My adoptive family, what is I, without you? It’s hard to put into words what you have done for me and how much I love all of you. Lígia and Cleber, you were there for me at my worst and I wouldn’t be here without you. Tatiana, Teodoro, and Heitor, thank you for the loving home you’ve made for me and for making me a part of your family. Clarisse and Helga, almost my co-supervisors, friends for good times and bad, my travel and writing partners. Johanna and Débora, sisters forged in the fire of the PhD, never without a necessary “but have you read this?” and who have given me wonderful nephews and the most heartwarming examples of academic motherhood. Juliana, without you, there wouldn’t have been fieldwork, there wouldn’t have been conference presentations, but mostly, there wouldn’t have been a lot of wonderful laughs, conversations, and advice. Maria Alice, you threw yourself in the fire when I needed. Mari, my twinsies, and Rafa, about to give me one more nephew to love. Mariela, always there since the beginning, always someone to look up to. Christiane, for the advices, the friendship, the help, the laughter. Caroline, a friendship that if I believed in destiny, I’d say that it was made by it. Claire, a partner in crime, always ready with the pep talks, ideas, and crazy-long conversations across the Atlantic.

This thesis would have never existed if it weren’t for three incredible women who helped me, supported me, criticised me, and inspired me in the very beginning: Rainbow Murray, Iris Gomes, and Letícia Godinho. Elin Bjarnegård, thank you for all the encouragement and all your help. Every day, I work to be a little bit more like all of you. I’m so appreciative of the entire feminist institutionalism community, especially the wonderful people who took time out to help me, talk with me, motivate me: Sarah Childs, Jennifer Piscopo, Georgina Waylen, Pär Zetterberg, Josefina Erikson.

I’d like to thank the entire academic community of Twitter for being such an incredible support network. Whenever I needed it, there was a friendly notification. Specifically, Melanie Wong, Stephanie Melchor, Andy Day, and Antoine Badoui, just amazing people.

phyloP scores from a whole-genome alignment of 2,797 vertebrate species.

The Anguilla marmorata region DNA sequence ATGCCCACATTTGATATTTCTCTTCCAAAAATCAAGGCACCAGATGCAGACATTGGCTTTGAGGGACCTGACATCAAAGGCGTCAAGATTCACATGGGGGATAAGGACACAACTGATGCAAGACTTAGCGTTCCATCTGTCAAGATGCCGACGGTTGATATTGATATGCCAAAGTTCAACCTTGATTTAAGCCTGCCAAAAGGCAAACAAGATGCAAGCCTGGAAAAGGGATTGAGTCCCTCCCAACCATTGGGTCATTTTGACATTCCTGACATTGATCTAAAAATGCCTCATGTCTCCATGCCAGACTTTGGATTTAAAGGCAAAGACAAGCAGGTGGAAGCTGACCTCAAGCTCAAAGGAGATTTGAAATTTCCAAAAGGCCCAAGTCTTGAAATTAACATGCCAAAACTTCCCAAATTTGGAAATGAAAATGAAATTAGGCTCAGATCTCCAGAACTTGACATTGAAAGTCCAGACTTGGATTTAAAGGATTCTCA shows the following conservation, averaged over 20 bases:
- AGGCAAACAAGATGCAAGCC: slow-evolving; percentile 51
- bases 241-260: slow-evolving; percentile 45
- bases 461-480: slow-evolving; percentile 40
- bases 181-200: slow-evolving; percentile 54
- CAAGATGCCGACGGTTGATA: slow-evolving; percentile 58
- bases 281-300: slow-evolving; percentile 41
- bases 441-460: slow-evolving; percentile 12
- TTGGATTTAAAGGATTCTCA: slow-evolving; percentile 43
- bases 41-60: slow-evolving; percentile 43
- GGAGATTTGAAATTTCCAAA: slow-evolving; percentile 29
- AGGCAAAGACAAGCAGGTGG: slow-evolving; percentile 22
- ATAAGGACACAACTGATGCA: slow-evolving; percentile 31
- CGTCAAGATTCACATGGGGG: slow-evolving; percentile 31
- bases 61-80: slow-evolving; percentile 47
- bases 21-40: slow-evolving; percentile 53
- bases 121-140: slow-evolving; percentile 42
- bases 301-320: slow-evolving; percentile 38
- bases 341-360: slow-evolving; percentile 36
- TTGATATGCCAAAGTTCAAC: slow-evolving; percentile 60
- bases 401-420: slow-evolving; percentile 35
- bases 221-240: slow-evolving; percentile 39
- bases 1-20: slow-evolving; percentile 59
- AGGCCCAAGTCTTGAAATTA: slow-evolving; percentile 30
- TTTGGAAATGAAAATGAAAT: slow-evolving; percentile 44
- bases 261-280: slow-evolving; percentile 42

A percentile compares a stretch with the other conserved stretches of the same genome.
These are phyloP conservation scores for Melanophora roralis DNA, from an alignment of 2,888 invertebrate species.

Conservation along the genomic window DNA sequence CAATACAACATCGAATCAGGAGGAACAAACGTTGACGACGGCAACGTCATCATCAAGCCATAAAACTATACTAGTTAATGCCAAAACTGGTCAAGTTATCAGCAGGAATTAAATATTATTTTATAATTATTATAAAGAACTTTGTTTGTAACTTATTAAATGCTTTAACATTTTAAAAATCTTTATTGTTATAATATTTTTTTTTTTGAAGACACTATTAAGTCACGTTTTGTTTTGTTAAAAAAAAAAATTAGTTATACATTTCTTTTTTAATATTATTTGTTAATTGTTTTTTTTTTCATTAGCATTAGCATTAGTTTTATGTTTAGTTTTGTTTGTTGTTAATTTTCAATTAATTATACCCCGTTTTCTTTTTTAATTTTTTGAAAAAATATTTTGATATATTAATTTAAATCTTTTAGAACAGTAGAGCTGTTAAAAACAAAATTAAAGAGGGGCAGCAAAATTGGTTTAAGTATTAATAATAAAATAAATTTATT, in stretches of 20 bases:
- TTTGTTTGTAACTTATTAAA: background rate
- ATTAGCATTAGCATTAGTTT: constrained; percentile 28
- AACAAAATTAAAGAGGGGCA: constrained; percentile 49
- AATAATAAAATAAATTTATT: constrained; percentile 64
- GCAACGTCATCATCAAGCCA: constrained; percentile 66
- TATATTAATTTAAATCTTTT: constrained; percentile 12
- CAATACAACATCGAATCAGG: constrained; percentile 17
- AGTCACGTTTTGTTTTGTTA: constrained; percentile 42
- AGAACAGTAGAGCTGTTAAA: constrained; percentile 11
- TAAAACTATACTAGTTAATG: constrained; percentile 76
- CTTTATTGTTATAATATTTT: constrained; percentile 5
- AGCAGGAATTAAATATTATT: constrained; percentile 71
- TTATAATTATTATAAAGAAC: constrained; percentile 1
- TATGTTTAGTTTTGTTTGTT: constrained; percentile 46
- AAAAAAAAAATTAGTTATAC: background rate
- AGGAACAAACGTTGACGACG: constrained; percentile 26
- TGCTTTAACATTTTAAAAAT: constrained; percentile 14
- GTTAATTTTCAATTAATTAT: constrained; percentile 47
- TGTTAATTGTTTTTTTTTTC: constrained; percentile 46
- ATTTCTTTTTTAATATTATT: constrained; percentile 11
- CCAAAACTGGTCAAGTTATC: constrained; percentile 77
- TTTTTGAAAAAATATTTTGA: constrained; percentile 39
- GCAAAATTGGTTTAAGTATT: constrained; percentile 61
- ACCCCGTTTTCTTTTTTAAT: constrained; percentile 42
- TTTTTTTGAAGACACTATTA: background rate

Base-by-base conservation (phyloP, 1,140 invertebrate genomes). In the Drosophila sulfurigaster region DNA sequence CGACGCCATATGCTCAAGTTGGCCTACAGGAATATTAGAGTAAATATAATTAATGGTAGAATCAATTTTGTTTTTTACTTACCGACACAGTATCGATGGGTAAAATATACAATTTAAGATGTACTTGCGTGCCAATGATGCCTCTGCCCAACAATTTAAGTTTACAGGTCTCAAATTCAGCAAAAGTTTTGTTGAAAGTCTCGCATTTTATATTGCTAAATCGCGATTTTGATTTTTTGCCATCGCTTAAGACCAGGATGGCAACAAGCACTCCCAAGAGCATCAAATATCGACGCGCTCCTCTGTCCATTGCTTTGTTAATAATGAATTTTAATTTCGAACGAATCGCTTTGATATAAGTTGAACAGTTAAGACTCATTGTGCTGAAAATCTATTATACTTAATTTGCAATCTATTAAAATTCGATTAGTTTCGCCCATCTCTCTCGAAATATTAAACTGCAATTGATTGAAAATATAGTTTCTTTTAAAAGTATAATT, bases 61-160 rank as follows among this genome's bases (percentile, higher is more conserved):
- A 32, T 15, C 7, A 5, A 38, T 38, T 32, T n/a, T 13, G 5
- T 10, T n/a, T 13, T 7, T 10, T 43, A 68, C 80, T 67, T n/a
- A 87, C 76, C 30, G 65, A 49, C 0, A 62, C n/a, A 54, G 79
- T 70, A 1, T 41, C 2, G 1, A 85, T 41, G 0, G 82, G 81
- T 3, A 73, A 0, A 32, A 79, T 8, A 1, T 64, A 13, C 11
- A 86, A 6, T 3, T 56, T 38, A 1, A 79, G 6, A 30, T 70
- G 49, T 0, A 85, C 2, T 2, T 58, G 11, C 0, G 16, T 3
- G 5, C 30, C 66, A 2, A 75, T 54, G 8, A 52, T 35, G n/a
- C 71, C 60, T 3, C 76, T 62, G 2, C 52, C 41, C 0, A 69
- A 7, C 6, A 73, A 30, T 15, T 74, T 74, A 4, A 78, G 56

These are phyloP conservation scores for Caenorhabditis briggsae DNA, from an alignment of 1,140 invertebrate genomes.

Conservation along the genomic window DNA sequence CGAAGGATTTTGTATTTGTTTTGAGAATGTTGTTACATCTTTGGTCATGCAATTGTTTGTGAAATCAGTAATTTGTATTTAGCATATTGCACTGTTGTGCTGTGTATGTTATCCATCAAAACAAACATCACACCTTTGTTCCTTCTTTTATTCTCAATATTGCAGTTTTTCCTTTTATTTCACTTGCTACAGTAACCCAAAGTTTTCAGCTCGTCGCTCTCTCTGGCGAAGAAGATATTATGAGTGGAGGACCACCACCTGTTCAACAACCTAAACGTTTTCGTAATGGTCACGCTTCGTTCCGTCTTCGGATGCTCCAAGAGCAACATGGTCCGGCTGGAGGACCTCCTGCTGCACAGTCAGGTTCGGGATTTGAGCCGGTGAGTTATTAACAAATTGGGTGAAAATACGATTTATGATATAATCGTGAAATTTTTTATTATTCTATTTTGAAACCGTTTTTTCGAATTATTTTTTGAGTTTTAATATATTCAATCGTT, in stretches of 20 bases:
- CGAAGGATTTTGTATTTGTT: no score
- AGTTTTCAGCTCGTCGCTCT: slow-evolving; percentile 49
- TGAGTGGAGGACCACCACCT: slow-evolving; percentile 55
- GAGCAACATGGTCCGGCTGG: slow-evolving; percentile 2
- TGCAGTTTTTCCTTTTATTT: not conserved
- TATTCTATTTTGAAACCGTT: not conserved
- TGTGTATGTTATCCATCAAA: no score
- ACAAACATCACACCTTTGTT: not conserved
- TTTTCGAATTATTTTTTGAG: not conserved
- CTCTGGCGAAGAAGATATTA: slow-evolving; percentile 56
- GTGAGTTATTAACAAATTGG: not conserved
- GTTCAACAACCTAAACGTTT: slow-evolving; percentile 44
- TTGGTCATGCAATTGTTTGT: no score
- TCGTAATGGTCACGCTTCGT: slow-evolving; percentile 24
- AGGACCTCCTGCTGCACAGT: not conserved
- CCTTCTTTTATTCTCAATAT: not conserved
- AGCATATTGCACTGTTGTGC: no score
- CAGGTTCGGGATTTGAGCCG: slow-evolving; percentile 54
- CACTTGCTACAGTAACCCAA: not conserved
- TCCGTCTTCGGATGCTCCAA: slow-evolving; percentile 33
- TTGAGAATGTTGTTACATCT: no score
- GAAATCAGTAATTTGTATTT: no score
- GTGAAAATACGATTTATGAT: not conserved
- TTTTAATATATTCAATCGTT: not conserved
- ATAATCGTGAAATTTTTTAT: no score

Thank you to all the people who were willing to talk with me, who facilitated my access to others and to data and, essentially, enabled this thesis to become the broad exercise that it was. I wish I could name each one of them, but their privacy comes first. With that said, I represent them with Fabrício Rocha (Dados Abertos), Michael Marcus (British Parliament), and Evan Odell.

Thank you to UFMG and DCP, for being a second home for so long. Thank you to Alessandro, for always working things out for me. Daniela and Ricardo, for the suggestions and critiques in previous panels. My first class with Bruno Reis was during undergrad, Politics 4, and from there an interest in political institutions was born. Thank you, Bruno, for the encouragement and friendship since then.

Thank you to CAPES for the financing and Presidents Lula and Dilma for strengthening and broadening the system of Brazilian universities. It was not in vain.

Alexandra Elbakyan, developer of Sci-Hub, which allowed the dissemination of scientific knowledge, especially for Global South researchers.

Writing this way seems hollow and vague. There are no words that adequately reflect my sentiment of love, humility, and gratitude. A PhD doesn’t only teach theories and techniques, but also that it’s impossible to do everything by yourself. That it is impossible to know it all, to access it all. That knowledge is made through connections, contact, “please”, and “thank you”. That there are more good people in the world than bad. It was a long and arduous process that has given me so much more than this thesis. And for that I am truly grateful.